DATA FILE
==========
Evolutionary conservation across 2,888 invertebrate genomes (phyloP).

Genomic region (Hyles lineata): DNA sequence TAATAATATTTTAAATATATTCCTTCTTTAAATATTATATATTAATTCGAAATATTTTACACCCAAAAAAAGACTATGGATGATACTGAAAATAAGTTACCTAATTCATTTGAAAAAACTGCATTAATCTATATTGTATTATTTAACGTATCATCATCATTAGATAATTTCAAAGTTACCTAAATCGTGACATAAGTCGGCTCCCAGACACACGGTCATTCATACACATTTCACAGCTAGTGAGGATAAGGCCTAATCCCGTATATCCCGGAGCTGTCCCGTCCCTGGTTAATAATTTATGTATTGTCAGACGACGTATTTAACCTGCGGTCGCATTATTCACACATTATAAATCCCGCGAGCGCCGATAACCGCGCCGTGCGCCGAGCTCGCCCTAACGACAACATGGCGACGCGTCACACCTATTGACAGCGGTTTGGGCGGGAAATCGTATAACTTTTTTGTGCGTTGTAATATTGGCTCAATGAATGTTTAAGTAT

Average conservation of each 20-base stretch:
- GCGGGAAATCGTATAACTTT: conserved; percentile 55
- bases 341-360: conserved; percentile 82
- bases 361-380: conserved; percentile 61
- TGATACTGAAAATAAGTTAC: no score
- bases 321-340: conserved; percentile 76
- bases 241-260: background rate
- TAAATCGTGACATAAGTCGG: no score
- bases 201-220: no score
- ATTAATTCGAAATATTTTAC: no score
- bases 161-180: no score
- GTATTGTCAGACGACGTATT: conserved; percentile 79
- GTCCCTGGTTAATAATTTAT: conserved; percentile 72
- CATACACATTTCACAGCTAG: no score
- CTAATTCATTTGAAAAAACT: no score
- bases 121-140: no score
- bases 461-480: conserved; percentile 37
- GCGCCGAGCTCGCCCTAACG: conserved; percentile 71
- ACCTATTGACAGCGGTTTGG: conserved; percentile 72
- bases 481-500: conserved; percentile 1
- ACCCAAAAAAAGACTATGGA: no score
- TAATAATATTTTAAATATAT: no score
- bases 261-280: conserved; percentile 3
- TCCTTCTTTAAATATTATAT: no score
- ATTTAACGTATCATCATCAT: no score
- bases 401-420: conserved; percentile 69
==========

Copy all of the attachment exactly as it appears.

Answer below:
Evolutionary conservation across 2,888 invertebrate genomes (phyloP).

Genomic region (Hyles lineata): DNA sequence TAATAATATTTTAAATATATTCCTTCTTTAAATATTATATATTAATTCGAAATATTTTACACCCAAAAAAAGACTATGGATGATACTGAAAATAAGTTACCTAATTCATTTGAAAAAACTGCATTAATCTATATTGTATTATTTAACGTATCATCATCATTAGATAATTTCAAAGTTACCTAAATCGTGACATAAGTCGGCTCCCAGACACACGGTCATTCATACACATTTCACAGCTAGTGAGGATAAGGCCTAATCCCGTATATCCCGGAGCTGTCCCGTCCCTGGTTAATAATTTATGTATTGTCAGACGACGTATTTAACCTGCGGTCGCATTATTCACACATTATAAATCCCGCGAGCGCCGATAACCGCGCCGTGCGCCGAGCTCGCCCTAACGACAACATGGCGACGCGTCACACCTATTGACAGCGGTTTGGGCGGGAAATCGTATAACTTTTTTGTGCGTTGTAATATTGGCTCAATGAATGTTTAAGTAT

Average conservation of each 20-base stretch:
- GCGGGAAATCGTATAACTTT: conserved; percentile 55
- bases 341-360: conserved; percentile 82
- bases 361-380: conserved; percentile 61
- TGATACTGAAAATAAGTTAC: no score
- bases 321-340: conserved; percentile 76
- bases 241-260: background rate
- TAAATCGTGACATAAGTCGG: no score
- bases 201-220: no score
- ATTAATTCGAAATATTTTAC: no score
- bases 161-180: no score
- GTATTGTCAGACGACGTATT: conserved; percentile 79
- GTCCCTGGTTAATAATTTAT: conserved; percentile 72
- CATACACATTTCACAGCTAG: no score
- CTAATTCATTTGAAAAAACT: no score
- bases 121-140: no score
- bases 461-480: conserved; percentile 37
- GCGCCGAGCTCGCCCTAACG: conserved; percentile 71
- ACCTATTGACAGCGGTTTGG: conserved; percentile 72
- bases 481-500: conserved; percentile 1
- ACCCAAAAAAAGACTATGGA: no score
- TAATAATATTTTAAATATAT: no score
- bases 261-280: conserved; percentile 3
- TCCTTCTTTAAATATTATAT: no score
- ATTTAACGTATCATCATCAT: no score
- bases 401-420: conserved; percentile 69